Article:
Do you know what it’s like not to be able to breathe effortlessly? Do you have a loved one who has respiratory problems? Polluted air contributes to these serious problems. We can live without food and water for a period of time but we cannot live without air.

It must seem to most Christians as if attacks on the integrity of their faith — as opposed to bona fide studies, queries and investigations — have become de rigeur. After all, just a cursory glance at the weekly bestseller lists will confirm the suspicions of the besieged that it is an open field when it comes to excoriating religion, in general, and Christianity, in particular.

The summer before my last year of theology studies, I spent seven weeks in East Africa involved in various ministries related to HIV/AIDS outreach. One of the outreaches consisted in accompanying social workers from a Catholic hospital in Kampala on home visits to check on patients who had begun anti-retroviral drug regimens (ARVs). This is how I came to know Katana Stella. 

The recent deaths of eight Canadian soldiers in Afghanistan underline once again the troubling direction of Canada’s largest initiative in the global struggle against terrorism. It is not so much the fact that soldiers are dying in a military conflict that is so worrisome — though this is tragic enough — but the seemingly ad hoc management of this military venture by the Conservative government.
The passing of Dr. John J. Billings on April 1 at 89 years of age will elicit, throughout the world, two kinds of responses. The first will concern his illustrious career as a medical doctor, researcher, founder and teacher of the Billings Ovulation Method. His work in developing and promulgating this method of natural family planning was recognized by Pope Paul VI in 1969 with a papal knighthood and earned an additional star by Pope John Paul II in 2003 for his 50 years of work in this field.
Editor’s note: The following is a joint statement submitted to the fourth session of the United Nations Human Rights Council in Geneva by Dominicans for Justice and Peace (Order of Preachers), Dominican Leadership Conference, Pax Christi International, Congregations of St. Joseph and Sisters of Mercy of the Americas, and five non-governmental organizations in special consultative status.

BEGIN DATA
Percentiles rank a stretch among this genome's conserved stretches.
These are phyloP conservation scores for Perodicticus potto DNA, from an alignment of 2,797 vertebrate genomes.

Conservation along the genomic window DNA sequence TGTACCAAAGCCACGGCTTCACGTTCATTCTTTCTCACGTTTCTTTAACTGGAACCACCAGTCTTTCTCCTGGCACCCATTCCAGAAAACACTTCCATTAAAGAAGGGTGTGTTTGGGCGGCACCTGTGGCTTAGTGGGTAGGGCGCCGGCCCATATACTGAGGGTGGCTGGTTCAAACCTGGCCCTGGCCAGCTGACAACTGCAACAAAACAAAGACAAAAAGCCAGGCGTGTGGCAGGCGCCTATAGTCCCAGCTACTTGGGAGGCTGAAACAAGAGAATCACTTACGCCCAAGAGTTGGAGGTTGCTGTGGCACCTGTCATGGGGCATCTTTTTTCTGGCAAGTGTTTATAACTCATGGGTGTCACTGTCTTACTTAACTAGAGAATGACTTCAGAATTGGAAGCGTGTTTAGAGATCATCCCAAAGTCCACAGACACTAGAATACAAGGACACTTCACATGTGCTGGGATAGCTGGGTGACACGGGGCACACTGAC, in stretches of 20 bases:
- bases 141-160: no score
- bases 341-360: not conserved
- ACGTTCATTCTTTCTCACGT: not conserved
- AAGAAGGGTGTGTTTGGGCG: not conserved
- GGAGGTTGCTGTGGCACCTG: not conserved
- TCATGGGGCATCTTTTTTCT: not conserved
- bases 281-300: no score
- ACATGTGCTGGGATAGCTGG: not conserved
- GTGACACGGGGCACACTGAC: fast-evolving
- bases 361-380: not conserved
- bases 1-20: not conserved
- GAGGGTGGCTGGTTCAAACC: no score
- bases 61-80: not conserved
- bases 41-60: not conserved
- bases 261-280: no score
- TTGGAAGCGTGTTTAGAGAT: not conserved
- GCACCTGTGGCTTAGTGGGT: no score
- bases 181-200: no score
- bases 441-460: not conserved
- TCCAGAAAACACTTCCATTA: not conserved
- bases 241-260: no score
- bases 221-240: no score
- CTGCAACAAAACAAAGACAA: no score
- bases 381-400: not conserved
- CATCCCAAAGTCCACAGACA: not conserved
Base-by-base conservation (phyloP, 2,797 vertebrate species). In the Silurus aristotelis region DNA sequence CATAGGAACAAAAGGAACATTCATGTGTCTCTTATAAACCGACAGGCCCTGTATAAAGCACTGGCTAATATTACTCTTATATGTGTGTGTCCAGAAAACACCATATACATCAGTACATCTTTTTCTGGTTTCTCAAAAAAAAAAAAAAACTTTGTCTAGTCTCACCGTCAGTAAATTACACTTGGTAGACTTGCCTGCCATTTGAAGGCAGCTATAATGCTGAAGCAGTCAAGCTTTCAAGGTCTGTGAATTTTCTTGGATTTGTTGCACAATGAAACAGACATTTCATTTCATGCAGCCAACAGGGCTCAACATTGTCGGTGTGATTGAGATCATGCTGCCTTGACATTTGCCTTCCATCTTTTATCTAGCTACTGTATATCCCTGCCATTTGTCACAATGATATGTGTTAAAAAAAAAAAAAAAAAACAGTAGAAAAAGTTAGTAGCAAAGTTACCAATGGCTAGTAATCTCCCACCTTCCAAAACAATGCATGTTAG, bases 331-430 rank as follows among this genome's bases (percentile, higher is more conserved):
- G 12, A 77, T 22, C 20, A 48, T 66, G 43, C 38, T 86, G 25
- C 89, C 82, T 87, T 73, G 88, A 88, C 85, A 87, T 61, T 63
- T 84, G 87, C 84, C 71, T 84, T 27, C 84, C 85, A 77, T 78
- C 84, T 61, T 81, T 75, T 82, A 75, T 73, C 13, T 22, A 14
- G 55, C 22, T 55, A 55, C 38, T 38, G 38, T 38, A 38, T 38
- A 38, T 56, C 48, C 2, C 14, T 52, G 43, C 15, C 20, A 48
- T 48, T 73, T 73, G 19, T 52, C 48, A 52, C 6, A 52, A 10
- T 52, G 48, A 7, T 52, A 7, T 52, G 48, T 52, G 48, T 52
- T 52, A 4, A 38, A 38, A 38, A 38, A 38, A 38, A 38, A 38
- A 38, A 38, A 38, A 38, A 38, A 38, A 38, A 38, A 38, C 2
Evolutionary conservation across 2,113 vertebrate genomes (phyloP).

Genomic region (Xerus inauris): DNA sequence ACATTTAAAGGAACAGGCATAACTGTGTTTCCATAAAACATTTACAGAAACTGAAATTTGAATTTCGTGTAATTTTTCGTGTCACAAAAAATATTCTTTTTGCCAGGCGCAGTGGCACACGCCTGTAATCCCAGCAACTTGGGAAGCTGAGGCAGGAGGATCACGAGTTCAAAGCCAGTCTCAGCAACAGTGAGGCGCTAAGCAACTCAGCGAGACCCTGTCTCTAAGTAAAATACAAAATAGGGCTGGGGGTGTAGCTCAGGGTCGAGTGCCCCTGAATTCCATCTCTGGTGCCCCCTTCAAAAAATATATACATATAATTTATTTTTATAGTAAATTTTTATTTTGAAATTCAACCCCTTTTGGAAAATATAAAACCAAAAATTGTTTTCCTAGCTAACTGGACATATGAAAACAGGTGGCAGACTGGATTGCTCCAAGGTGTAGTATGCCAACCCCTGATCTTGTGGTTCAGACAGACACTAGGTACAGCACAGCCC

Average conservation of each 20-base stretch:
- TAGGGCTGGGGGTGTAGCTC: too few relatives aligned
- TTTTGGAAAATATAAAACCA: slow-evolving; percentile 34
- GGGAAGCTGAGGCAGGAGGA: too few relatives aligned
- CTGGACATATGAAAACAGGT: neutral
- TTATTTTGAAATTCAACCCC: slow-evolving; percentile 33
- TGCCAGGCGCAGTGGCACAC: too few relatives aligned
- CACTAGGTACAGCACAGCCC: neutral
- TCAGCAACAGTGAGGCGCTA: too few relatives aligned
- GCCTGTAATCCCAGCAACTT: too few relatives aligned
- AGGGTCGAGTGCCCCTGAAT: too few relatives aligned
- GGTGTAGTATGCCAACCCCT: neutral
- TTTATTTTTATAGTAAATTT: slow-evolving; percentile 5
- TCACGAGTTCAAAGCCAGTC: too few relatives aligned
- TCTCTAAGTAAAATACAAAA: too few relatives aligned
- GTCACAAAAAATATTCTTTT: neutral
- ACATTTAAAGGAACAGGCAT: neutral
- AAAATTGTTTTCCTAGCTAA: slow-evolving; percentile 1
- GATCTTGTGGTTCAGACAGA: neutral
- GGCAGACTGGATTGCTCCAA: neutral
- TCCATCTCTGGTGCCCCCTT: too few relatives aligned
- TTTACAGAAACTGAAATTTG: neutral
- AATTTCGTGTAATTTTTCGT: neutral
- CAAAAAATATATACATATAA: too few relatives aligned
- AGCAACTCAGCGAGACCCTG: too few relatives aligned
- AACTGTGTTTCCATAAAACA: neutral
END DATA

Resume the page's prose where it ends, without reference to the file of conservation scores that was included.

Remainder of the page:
Dominicans for Justice and Peace (Order of Preachers), Dominican Leadership Conference, Pax Christi International, Congregations of St. Joseph and Sisters of Mercy of the Americas express their deep concern for refugees and internally displaced people of Iraq. An estimated 100,000 Iraqis leave their country each month, including many of Iraq’s best educated professionals. Approximately two million Iraqis have fled since the 2003 invasion and about 1.8 million Iraqis are internally displaced.
As the consensus develops over global warming, the Catholic Church is slowly sifting through its teachings to find wisdom that can help Christians understand their own responsibility for creation.
As Britain remembers the 200th anniversary of the legislation abolishing the slave trade this year, calls for reparation have gone forth from Africans on both sides of the Atlantic.
The documentary Lost Tomb of Jesus, for all its trumpery, posed a question that is as relevant this Easter as it was two millennia ago: Did Jesus rise from the dead? Even if the answer is self-evident to Christians, it does no harm to be able to explain it to the rest of the world in which we live.
What could we accomplish if Canada made a real effort to significantly reduce poverty in our country? Societies can reduce the rate of poverty and the depth of poverty. The key rests in the political commitment to develop an integrated and comprehensive action plan to combat poverty.
One of the Catholic Church’s most valuable and humble services to the people of Saskatchewan is coming to an end. Regrettably, the owners of St. Elizabeth’s Hospital in the small city of Humboldt have been told their religion is no longer welcome at the governance of of their institution.